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[1.7.10] TileEntity Mimicing Changes on All Instances


Izzy Axel

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The hell is this?

 

public class BlockLightEngine extends BlockContainer {
int light;

Apparently I'm a complete and utter jerk and come to this forum just like to make fun of people, be confrontational, and make your personal life miserable.  If you think this is the case, JUST REPORT ME.  Otherwise you're just going to get reported when you reply to my posts and point it out, because odds are, I was trying to be nice.

 

Exception: If you do not understand Java, I WILL NOT HELP YOU and your thread will get locked.

 

DO NOT PM ME WITH PROBLEMS. No help will be given.

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Yes (he is referring to 'light'), but local variables do not work as expected due to all Block and Item instances being singletons, i.e. effectively every local variable is static, meaning it has the same value across all of your Block classes.

 

Another thing, you should NEVER call updateEntity or any other update method, or any write to NBT methods, manually - these are all called at the appropriate times by Minecraft, and calling them manually not only makes things messy, it is apt to introduce buggy or other unwanted behavior (as well as just being less performant).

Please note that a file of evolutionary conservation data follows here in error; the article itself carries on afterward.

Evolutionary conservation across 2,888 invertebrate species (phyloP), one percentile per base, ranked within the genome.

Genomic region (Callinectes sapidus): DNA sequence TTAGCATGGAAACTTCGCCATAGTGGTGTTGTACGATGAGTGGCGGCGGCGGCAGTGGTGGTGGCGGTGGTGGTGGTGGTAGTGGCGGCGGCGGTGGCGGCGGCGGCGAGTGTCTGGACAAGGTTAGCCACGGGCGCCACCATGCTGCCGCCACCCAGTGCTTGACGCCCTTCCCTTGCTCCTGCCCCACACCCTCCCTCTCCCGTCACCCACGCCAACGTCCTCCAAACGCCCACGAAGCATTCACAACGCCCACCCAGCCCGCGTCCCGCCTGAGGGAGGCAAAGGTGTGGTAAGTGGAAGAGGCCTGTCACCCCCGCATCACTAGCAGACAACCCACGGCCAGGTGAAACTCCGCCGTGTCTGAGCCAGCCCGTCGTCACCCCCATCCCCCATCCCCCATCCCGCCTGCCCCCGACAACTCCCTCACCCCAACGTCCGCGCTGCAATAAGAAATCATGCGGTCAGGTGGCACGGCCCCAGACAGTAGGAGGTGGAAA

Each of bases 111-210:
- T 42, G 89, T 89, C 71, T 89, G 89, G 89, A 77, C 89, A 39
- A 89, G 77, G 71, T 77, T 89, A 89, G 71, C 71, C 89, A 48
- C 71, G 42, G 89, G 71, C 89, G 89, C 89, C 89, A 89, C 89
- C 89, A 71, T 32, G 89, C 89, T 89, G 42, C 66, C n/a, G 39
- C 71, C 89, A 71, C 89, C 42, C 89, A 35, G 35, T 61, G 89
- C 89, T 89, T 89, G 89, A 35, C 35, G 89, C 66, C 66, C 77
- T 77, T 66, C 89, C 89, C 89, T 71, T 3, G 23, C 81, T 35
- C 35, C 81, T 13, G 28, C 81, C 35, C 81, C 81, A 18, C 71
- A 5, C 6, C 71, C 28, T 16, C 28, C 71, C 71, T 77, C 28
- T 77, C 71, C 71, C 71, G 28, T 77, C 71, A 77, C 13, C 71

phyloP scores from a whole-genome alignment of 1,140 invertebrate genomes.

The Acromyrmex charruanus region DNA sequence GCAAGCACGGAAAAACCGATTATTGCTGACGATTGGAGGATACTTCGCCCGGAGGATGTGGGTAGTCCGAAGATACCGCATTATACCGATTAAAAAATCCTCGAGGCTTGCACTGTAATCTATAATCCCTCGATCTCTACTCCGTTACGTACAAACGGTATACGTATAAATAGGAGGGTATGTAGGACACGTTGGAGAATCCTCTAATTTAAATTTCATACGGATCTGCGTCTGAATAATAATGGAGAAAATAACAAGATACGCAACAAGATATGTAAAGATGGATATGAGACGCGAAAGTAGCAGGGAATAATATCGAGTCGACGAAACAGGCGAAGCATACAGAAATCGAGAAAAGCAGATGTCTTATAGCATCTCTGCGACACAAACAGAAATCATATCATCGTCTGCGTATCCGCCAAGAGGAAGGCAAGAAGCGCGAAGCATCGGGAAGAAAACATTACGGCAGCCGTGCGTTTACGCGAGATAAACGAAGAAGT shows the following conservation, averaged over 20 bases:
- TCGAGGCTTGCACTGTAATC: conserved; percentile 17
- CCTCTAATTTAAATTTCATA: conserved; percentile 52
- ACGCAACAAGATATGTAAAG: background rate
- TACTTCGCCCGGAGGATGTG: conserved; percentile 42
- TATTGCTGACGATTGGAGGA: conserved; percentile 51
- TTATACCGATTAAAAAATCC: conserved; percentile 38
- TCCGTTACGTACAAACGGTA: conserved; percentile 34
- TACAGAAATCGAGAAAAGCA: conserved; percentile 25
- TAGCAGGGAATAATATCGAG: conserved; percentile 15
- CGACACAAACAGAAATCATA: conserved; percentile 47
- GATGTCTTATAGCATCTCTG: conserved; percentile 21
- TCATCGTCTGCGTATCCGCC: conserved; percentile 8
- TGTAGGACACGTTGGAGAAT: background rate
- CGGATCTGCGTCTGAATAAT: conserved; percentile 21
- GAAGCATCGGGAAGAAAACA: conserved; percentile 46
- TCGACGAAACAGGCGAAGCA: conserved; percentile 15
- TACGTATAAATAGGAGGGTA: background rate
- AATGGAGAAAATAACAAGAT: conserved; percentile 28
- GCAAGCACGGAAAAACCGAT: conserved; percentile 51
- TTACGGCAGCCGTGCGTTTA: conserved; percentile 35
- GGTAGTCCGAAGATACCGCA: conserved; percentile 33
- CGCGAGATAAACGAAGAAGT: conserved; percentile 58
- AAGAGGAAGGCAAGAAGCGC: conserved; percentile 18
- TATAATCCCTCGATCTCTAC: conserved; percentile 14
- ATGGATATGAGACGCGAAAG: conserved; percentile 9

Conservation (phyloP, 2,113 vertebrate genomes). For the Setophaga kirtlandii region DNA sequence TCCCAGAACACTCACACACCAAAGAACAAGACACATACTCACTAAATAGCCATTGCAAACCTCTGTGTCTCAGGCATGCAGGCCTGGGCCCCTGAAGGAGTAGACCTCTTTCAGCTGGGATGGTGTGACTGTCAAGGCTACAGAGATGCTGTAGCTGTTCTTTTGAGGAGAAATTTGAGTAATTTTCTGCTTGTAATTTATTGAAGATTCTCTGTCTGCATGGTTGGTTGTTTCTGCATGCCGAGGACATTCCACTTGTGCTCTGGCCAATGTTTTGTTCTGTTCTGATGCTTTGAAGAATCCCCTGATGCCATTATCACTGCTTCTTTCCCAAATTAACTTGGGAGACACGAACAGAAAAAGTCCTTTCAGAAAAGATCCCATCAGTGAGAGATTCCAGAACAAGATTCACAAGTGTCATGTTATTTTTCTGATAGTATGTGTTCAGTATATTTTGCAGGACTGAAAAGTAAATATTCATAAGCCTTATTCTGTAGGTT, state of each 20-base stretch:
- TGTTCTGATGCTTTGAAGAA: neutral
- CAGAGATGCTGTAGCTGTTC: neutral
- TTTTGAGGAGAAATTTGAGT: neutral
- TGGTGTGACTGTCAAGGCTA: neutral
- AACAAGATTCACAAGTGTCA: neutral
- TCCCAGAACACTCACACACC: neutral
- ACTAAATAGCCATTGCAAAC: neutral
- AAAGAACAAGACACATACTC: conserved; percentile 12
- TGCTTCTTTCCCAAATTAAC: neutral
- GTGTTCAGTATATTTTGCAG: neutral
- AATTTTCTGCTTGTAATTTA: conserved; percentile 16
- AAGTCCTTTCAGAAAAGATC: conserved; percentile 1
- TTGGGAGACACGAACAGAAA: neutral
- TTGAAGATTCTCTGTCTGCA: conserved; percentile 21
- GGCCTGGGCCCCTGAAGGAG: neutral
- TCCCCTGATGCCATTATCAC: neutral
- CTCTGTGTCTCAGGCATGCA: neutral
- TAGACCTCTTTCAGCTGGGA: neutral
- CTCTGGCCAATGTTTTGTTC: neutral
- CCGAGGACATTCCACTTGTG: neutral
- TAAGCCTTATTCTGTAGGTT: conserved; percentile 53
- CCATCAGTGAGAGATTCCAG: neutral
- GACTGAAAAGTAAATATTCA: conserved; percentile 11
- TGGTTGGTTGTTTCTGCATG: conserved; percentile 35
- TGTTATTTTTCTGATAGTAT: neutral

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And....what is this?

 

this.lightValue

 

$10 says that it's a class-level field of the parent Block class.  Which is still a singleton.

Apparently I'm a complete and utter jerk and come to this forum just like to make fun of people, be confrontational, and make your personal life miserable.  If you think this is the case, JUST REPORT ME.  Otherwise you're just going to get reported when you reply to my posts and point it out, because odds are, I was trying to be nice.

 

Exception: If you do not understand Java, I WILL NOT HELP YOU and your thread will get locked.

 

DO NOT PM ME WITH PROBLEMS. No help will be given.

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Hm...then how would I make the TileEntity emit light, if it can't be done via the block?

(looking through the Block class)

Hm, what's this?

public int getLightValue(IBlockAccess world, int x, int y, int z)

Looks like you can store the light level in your TileEntity and retrieve the TileEntity's value with that lovely method from Forge ;)

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Unless I misunderstand how you're telling me to use that, the return is the light value, so I can't get the block in updateEntity in the TileEntity and call that method from it to set the value, and overriding it in the BlockContainer will have the same problem as before, due to Block being a singleton. (yeah I tried overriding it, same result)

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That's exactly what I tried:

 

@Override
public int getLightValue(IBlockAccess world, int x, int y, int z)
{
TELightEngine lightEngine = (TELightEngine)world.getTileEntity(x, y, z);
return lightEngine.getLight();